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FAA Looses Once Again!

Discussion in 'Phantom 2 Vision + Discussion' started by kymedic121, Jul 22, 2014.

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  1. kymedic121

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  2. nhoover

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  3. Werz

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  4. SilentAV8R

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    They actually won because they had filed a motion to dismiss, which the judge granted. But in a twisted way we won too. They asked for a dismissal by admitting that nobody in the FAA except the Office of the General Counsel has the authority to issue a cease and desist order. So the local guys have zero authority to issue violations, threats, etc.
     
  5. kymedic121

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    You are absolutely correct. All these cease and desist orders are is an attempt to scare someone into stopping. There is absolutely no teeth in their bark (Yet). If we do not stand firm and stand as a body of one we are going to loose this. No, I am not saying that there doesn't need to be some laws governing the use of the quads. But to say that we can't use FPV, cannot use them for taking photos of real estate, building inspection, residential inspection, agriculture inspection, search and rescue of lost or missing, or the many other practical uses is just ignorant. Basically what they are saying is that I can fly my phantom over my corn field and assess the need for irrigation as long as I don't make a profit from my corn. Or, I can't take a photo of my neighbors home if he is putting it on the market for sale. These proposed rules are completely ignorant and have no merit whatsoever. As long as I stay below 400', stay within LOS (keep in mind I live in a region of extreme far western Ky where I can fly 400 to 500 acre fields all day and never lose sight of my phantom) then there should be no restriction on what I do with my phantom beyond that. Yes I use FPV but mainly for the telemetry aspect and camera positioning. I mainly fly by physically watching the phantom. To place so many restrictions upon someone because they make a dollar from the use is just wrong. What is the difference in flying over an agriculture field for fun (which is legal) or flying over the same field to assess irrigation needs if I sell the corn (Which is being deemed illegal) under the proposed FAA guidelines. This has nothing to do with public safety but has everything to do with the FAA infringing on my rights.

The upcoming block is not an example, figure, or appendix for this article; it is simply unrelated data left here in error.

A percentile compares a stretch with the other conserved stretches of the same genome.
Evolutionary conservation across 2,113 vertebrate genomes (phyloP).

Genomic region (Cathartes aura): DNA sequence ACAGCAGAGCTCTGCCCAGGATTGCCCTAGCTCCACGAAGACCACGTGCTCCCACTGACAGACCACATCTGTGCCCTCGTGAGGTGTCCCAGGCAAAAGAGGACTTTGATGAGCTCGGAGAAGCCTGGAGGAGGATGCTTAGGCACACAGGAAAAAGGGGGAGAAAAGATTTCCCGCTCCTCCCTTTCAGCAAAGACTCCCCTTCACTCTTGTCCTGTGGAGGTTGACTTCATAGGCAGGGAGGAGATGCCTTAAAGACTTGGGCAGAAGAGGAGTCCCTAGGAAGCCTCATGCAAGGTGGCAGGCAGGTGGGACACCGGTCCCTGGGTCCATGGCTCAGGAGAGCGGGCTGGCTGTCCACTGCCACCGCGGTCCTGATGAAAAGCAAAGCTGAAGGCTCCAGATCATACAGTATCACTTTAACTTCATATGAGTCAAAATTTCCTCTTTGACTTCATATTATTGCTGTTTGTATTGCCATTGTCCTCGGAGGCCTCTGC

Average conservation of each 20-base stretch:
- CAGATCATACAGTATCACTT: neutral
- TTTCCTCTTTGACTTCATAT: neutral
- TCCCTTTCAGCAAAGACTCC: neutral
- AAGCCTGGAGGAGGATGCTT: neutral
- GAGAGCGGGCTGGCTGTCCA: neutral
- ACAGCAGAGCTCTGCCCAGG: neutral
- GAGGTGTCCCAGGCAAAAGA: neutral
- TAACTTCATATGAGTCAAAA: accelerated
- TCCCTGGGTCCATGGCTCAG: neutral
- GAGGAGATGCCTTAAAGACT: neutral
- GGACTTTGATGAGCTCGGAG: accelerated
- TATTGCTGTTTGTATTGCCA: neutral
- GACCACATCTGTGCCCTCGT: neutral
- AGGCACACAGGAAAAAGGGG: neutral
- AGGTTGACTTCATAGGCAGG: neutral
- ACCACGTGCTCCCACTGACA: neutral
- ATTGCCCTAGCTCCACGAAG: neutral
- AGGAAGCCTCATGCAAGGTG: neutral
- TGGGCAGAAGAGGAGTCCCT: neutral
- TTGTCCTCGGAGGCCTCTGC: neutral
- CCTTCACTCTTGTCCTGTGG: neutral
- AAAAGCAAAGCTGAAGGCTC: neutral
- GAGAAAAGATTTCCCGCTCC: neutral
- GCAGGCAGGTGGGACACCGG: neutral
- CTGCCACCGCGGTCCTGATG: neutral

6. Werz

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    Here is what I predict will happen ...

    The FAA will treat us like naive children, claiming that we do not understand the issues. They will go through the mandatory comment periods and hearings, and then they will run roughshod over our personal liberties.

    Then we will have one option: civil disobedience. Fortunately, the technological advances in UAVs, and their better affordability, will make that feasible. The more people who own these things, the more that will have a stake in the outcome. Imagine an organized "National UAV Day" where thousands of UAV owners send up their birds in a manner which is calculated to be safe but is somehow contrary to (or at the very edge of) existing regulations. That is how you force government to negotiate with the people it governs.
     
  7. kymedic121

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    AMEN!!!!! WELL SAID.......
     
  8. Hovtech

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    Remember when cb's were big? When it first started to catch on was when they lowered the speed limit to 55mph. Everyone got a cb to listen for Smokies' location. Well the FCC comes out and says the rules are that everyone with a 5 watt cb (just about every unit was) must be licensed. As you can imagine, no one got a license and eventually they changed the rule to no license. We are going thru the same growing pains here. FAA serves a purpose no doubt. But whenever you tell a government official to give up some power (or part of their kingdom) there is always a hard push-back. It will be interesting to see how hard they push. In addition, do local police enforce FAA rules? Not sure on that one. Need a legal expert.
     
  9. garrock

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    Here is the situation.. it's a matter of statistics and quantity of UAV's.

    I know some people are in to the Altitude Thing. Seems that is more of a sport over in the UK.

    As the number of these unmanned flying machines controlled by basically untrained or irresponsible humans increases, so increases the chances for an incident with a MAV (Manned Aerial Vehicle).

    As for practical utility, other than a big sky pretty view, there is not much utility flying high up in the sky.
    The commercial use reasons are inspecting things close to the ground.


    --------------------------

    As for your State Level Law Enforcement Entity's using these things:
     
  10. LuvMyTJ

    LuvMyTJ ADMINISTRATOR
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